Major construction is undergoing at Israel’s secretive nuclear facility seen in satellite images analyzed by The Associated Press.
Secretive Israel nuclear facility undergoes construction
A dig about the size of a soccer field and possibly multiple stories deep now sits just meters (yards) from the aging reactor at the Shimon Peres Negev Nuclear Research Center near Dimona. The facility already has decades-old underground laboratories. They reprocess the reactor’s spent rods to obtain weapons-grade plutonium for Israel’s nuclear bomb program.
New AP images: Secretive Israeli nuclear facility near Dimona undergoes major project: A dig about the size of a soccer field and likely several stories deep pic.twitter.com/LJAwmNBZ2d
— Amichai Stein (@AmichaiStein1) February 25, 2021
However, the exact reason for construction remains unclear. The Israeli government did not answer detailed questions from the AP about the project. Under its policy of nuclear ambiguity, Israel neither admits nor refuses to have atomic weapons. It is among just four countries that have never taken part in the Non-Proliferation Treaty, a landmark international deal meant to stop the spread of nuclear arms.
The construction work comes as Israel – under Prime Minister Benjamin Netanyahu – maintains its searing criticism of Iran’s nuclear program, which remains under the observation of United Nations inspectors unlike its own. That has refreshed calls among experts for Israel to publicly disclose details of its program.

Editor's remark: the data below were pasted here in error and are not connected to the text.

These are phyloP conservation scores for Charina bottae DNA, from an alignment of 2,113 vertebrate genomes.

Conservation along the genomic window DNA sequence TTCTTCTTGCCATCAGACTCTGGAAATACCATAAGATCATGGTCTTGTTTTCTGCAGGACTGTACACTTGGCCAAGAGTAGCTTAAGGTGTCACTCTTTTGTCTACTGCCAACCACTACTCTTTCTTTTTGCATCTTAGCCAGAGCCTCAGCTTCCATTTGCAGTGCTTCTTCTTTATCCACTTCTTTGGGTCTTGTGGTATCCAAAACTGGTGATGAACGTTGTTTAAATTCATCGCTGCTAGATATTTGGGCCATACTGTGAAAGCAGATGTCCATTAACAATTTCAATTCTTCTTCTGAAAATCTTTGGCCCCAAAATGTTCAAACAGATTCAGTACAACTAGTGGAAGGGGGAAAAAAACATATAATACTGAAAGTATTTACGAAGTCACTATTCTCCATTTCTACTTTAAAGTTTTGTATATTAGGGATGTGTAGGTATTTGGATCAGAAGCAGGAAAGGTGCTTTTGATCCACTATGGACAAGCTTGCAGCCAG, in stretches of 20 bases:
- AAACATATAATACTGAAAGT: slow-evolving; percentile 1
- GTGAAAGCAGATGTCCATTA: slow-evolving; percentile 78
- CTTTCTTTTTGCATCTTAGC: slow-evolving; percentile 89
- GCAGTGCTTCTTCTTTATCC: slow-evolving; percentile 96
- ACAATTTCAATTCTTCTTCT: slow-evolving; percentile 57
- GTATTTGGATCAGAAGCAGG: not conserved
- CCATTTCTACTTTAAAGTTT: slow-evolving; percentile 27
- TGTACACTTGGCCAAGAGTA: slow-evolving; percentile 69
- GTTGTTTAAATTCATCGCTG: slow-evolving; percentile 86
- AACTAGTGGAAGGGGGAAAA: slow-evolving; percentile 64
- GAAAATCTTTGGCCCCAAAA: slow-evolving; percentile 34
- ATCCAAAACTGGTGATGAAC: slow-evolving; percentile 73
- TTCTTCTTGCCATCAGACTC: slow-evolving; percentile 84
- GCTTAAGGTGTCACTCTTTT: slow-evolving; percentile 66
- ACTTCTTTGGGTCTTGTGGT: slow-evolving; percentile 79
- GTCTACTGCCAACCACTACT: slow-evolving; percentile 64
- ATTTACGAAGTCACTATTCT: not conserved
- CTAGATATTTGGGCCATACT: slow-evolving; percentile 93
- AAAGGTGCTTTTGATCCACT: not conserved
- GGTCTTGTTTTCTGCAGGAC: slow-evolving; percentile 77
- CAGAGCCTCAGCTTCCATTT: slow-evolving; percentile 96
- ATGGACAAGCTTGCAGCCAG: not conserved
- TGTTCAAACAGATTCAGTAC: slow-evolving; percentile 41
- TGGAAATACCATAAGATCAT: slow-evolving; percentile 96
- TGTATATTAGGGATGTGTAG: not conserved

What “the Israeli government is doing at this secret nuclear weapons plant is something for the Israeli government to come clean about,” said Daryl G. Kimball, executive director of the Washington-based Arms Control Association.
With French support, Israel started secretly constructing the nuclear site in the late 1950s in an empty desert near Dimona, a city some 90 kilometers south of Jerusalem. It kept the military purpose of the site secret for years from America, now Israel’s top ally, even referring to it as a textile factory.
Nuclear weapons secret
Hence, with plutonium from Dimona, Israel has become one of only nine nuclear-armed countries in the world. Analysts estimate Israel has material for at least 80 bombs. Those weapons could be sent by land-based ballistic missiles, fighter jets, or submarines.
Although, for decades, the Dimona facility’s design did not change a bit. However, the International Panel on Fissile Materials noted it had seen “significant new construction” at the site via satellite images.
Satellite images captured by Planet Labs Inc. after a request from the AP give the clearest view of the project. Just southwest of the reactor, workers have made a hole some 150 meters (165 yards) long and 60 meters (65 yards) wide. Tailings from the dig seen next to the site. A trench some 330 meters (360 yards) runs near the dig.
Moreover, about 2 kilometers west of the reactor, boxes are hoarded in two rectangular holes that appear to have concrete bases. Tailings from the dig seen nearby. Similar concrete pads are often used to earth up nuclear waste. Other images from Planet Labs indicated the dig near the reactor started in 2019 and has advanced slowly since then.
Analysts who talked to the AP provided several suggestions about what could be happening there.
“I believe the Israeli government is concerned to preserve and maintain the nation’s current nuclear capabilities,” said professor Avner Cohen.
Furthermore, Kimball, of the Arms Control Association, suggested Israel may want to produce more tritium. It could also want fresh plutonium to replace or extend the life of warheads already in the Israeli nuclear arsenal.